[26] Coastal aquaculture of P. yezoensis in nearshore waters of the Subei Bank started in the 1960s, and has expanded rapidly in the last decade (Figure 4). Although complete statistics for 2009 are not available, a recent news report suggests that in Yancheng City alone, about U.S. $17 million was invested to increase the aquaculture area by another 5400 Ha in 2009 (Text S2). It is therefore natural to ask whether a similar bloom event as in summer 2008 will occur in 2009.

[27] During preparation of this manuscript between late 2008 and early 2009, the most recent MODIS imagery in May 2009 showed extensive U. prolifera slicks in the ECS (Figure 1a). Landsat imagery on 29 May 2009 showed that the algae slicks in the Subei Bank were only 20 km south of the location where U. prolifera was initially found in May 2008 [Hu and He, 2008]. We predicted that once the algae slicks reached the sediment-poor waters in the north, a similar bloom to the summer 2008 case would occur. Indeed, at the time of this writing in October 2009, we have observed a bloom event in the YS that was nearly identical in dimensions to the 2008 bloom event, except that due to different wind directions the massive bloom did not end up in Qingdao. On 2 July 2009 when the bloom had reached its maximum extent, of the 39,000 km2 waters containing the algae in the YS, about 1450 km2 were covered by the algae. In comparison, during the 2008 bloom event, on 25 June 2008 (maximal bloom extent), of the 24,000 km2 waters containing the algae in the YS, about 1840 km2 were covered by the algae. The algae area coverage in the two years is similar, although some of the algae slicks in July 2009 drifted northeast and reached South Korea. These results suggest that with the continuous expansion of the coastal aquaculture of P. yezoensis, similar bloom events are likely to occur in the future, posing significant environmental concerns to local government and management agencies.

[28] Approximately 25% of the global human population resides in coastal zones [Small and Nicholls, 2003]. Correspondingly, coastal aquaculture of seaweed in many countries, especially in Asia but also including North America, supports the local economy and provides a significant portion of the global seafood. For example, a net profit of about U.S. $53 million was obtained from the P. yezoensis aquaculture in Jiangsu Province in 2007 (Text S2). However, the profit is completely compromised by the environmental management cost (>U.S. $100 million to manage the algae bloom in 2008; Text S1 [Wang et al., 2009]). Proper management, with more efficient methods to suppress U. prolifera growth during both culturing and harvesting, is key to avoid future massive U. prolifera blooms in the YS. On the other hand, similar to the role of the brown macroalgae Sargassum spp. in the Gulf of Mexico and the South Atlantic Bight, recurrent U. prolifera in the ECS as a biproduct of the coastal aquaculture may serve as an important habitat (shade and food) for fish, shrimp, turtles, crabs, and other organisms [South Atlantic Fishery Management Council, 2002]. Whether or not this is true, however, deserves further investigations.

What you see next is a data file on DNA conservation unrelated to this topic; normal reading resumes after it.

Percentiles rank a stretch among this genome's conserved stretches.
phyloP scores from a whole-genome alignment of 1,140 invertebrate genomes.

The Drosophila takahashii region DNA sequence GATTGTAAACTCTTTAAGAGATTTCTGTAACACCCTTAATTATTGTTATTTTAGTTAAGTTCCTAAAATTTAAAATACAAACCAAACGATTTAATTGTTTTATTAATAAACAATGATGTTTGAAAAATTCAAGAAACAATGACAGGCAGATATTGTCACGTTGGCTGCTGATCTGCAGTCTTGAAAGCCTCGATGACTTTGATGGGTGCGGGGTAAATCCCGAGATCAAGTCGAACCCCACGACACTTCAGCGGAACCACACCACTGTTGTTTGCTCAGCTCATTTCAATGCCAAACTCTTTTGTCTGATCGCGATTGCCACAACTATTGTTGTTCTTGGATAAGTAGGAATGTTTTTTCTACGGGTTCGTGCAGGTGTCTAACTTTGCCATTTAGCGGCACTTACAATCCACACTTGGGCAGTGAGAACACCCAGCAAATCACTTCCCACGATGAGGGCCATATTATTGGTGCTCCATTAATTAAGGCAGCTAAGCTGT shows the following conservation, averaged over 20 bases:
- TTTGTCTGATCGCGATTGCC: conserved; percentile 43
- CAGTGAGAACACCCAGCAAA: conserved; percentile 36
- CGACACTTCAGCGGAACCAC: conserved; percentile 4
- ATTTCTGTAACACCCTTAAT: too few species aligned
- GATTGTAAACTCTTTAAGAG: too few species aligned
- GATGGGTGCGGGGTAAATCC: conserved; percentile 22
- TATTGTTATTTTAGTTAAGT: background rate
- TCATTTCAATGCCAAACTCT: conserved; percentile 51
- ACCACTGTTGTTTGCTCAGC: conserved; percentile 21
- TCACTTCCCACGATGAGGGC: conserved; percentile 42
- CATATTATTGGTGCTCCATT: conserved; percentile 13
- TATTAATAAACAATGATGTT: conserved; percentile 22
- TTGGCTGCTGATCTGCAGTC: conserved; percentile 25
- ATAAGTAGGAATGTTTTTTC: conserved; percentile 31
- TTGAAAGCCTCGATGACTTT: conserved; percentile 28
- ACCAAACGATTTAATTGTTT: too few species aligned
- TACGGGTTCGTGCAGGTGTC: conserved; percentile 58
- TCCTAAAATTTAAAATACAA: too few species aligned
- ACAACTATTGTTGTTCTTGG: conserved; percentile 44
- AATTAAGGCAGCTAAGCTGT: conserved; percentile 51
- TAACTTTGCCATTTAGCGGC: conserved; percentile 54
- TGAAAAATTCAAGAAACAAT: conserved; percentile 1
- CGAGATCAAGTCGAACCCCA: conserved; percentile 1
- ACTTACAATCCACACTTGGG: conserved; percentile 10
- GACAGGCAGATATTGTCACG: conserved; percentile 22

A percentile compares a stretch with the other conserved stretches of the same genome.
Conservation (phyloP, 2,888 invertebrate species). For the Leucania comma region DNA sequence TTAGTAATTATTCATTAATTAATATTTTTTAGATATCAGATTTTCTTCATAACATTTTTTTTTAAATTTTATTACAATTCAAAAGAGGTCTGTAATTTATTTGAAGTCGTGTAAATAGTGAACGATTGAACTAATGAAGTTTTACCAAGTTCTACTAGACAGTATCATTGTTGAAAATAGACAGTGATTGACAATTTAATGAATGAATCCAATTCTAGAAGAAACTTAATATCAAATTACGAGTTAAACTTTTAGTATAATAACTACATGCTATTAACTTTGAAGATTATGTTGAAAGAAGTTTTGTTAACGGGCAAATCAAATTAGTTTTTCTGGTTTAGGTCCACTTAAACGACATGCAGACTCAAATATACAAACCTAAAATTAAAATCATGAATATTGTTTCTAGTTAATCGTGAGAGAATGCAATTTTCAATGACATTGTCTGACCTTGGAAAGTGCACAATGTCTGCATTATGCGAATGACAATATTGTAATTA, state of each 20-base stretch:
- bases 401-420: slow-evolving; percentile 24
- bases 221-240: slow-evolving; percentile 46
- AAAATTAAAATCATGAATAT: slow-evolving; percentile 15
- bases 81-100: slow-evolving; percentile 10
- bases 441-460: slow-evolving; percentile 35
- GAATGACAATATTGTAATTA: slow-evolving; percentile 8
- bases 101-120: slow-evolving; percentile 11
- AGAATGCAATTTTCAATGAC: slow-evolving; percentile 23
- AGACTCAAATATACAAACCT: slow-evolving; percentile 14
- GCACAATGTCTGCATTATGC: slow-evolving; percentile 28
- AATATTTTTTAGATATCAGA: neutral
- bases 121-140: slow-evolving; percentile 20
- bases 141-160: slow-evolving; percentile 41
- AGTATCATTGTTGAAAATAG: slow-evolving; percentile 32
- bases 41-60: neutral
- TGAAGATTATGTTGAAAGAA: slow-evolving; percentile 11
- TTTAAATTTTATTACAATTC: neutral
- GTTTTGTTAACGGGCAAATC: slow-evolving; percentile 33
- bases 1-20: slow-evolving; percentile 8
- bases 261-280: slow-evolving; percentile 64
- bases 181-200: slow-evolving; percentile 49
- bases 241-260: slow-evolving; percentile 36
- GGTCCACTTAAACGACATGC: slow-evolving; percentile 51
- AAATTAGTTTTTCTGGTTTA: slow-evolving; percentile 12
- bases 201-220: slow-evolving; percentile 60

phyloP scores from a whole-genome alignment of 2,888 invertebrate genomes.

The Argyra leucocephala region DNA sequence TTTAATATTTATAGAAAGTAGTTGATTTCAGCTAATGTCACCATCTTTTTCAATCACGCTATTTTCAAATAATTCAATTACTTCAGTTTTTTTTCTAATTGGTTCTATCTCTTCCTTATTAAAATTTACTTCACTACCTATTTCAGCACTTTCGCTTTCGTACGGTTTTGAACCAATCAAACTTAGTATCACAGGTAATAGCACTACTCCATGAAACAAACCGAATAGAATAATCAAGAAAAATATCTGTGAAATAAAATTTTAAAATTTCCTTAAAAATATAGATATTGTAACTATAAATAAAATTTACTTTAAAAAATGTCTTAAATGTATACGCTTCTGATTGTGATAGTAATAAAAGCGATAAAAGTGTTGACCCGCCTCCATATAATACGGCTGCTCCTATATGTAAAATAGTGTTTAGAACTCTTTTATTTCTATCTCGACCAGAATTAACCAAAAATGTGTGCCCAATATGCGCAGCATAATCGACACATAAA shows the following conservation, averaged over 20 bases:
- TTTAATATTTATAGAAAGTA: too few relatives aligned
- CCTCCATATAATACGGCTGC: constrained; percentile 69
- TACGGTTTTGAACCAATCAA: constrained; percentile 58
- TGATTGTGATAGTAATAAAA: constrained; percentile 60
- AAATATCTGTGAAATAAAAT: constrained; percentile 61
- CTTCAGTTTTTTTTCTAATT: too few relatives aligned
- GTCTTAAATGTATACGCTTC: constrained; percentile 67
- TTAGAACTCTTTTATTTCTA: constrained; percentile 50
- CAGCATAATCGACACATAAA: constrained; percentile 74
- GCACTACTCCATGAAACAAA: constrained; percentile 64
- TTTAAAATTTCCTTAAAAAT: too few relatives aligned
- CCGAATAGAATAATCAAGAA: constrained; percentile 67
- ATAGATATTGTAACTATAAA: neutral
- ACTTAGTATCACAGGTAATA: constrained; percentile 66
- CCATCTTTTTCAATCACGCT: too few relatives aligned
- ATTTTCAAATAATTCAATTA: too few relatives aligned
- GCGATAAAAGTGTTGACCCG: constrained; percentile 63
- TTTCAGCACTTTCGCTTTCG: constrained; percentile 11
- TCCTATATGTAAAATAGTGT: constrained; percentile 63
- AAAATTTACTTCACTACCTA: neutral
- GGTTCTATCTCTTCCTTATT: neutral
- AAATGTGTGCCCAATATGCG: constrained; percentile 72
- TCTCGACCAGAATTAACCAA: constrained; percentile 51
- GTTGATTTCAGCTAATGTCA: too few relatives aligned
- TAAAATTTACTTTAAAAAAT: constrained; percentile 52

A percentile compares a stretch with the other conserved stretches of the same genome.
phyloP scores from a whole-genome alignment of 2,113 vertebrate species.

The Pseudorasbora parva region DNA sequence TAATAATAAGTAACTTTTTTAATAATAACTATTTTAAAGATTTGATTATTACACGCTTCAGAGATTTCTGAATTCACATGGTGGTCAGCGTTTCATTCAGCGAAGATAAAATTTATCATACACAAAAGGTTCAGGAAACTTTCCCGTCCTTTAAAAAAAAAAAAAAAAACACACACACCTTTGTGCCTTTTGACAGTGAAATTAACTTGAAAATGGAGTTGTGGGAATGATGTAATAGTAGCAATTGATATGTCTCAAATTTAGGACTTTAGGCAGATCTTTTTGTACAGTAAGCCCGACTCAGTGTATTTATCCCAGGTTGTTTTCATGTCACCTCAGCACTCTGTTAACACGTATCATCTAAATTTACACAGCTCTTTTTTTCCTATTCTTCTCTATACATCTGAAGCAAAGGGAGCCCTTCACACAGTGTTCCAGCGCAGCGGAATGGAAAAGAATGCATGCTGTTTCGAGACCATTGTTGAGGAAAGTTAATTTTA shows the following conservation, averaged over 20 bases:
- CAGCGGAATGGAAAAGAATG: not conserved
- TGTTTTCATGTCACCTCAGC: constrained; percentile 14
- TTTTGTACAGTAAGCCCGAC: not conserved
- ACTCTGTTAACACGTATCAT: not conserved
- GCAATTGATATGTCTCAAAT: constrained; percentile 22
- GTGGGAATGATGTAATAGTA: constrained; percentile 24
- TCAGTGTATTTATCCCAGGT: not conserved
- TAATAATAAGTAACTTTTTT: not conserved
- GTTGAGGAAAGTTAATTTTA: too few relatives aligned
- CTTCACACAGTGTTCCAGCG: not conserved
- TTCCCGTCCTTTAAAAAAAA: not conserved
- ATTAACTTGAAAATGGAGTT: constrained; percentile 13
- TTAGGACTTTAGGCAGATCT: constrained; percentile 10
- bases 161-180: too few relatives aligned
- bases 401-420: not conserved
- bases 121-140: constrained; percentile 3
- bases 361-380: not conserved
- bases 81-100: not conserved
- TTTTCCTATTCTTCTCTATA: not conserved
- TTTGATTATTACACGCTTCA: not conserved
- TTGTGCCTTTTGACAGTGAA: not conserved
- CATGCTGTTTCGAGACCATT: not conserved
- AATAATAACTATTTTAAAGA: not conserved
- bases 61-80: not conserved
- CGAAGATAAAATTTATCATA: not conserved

[29] In the global perspective, green macroalgae blooms have been reported in many coastal oceans. The effectiveness of the FAI and the free availability of MODIS and Landsat data have demonstrated great potentials in establishing a long-term record of the algae blooms for any coastal ocean region. Such a record can help understand local environmental changes in response to anthropogenic activities and global climate change.

5. Conclusion

[30] The summer 2008 U. prolifera bloom event in the YS stimulated several studies for the bloom's origin, cause, and ecological consequence. This multidisciplinary work resulted in several new findings. First, application of a novel index (FAI) to multiresolution remote sensing data showed that U. prolifera occurred not only in 2008, but also in almost every year between 2000 and 2009, although the area coverage of the macroalgae before 2008 was much smaller than those in 2008 and 2009. Combined with high-resolution numerical circulation modeling, the results revealed that the recurrent U. prolifera was all traced to the nearshore waters of the Subei Bank. Finally, analysis of local aquaculture data and other environmental data strongly suggests that the recurrent U. prolifera slicks/patches (including the massive blooms in summer 2008 and summer 2009) in both the YS and ECS were unlikely a result of coastal eutrophication but rather connected to coastal aquaculture of P. yezoensis in this region. Because of the continuous expansion in aquaculture, similar bloom events such as those in summer 2008 and summer 2009 may also occur in the future.

Acknowledgments

[31] This work was supported by the U.S. NASA (NNX09AE17G) and NOAA (NA06NES4400004), by the National Science Foundation of China (60638020), and by a special project of the Qingdao government (09-2-5-4-HY). We thank the U.S. NASA/GSFC and USGS for providing MODIS and Landsat data, and two anonymous reviewers for their constructive comments. We also thank Deborah Bronk of the Virginia Institute of Marine Science and Brian Lapointe of the Harbor Branch Oceanographic Institution for their input on nutrient requirements of coastal U. prolifera.

Ancillary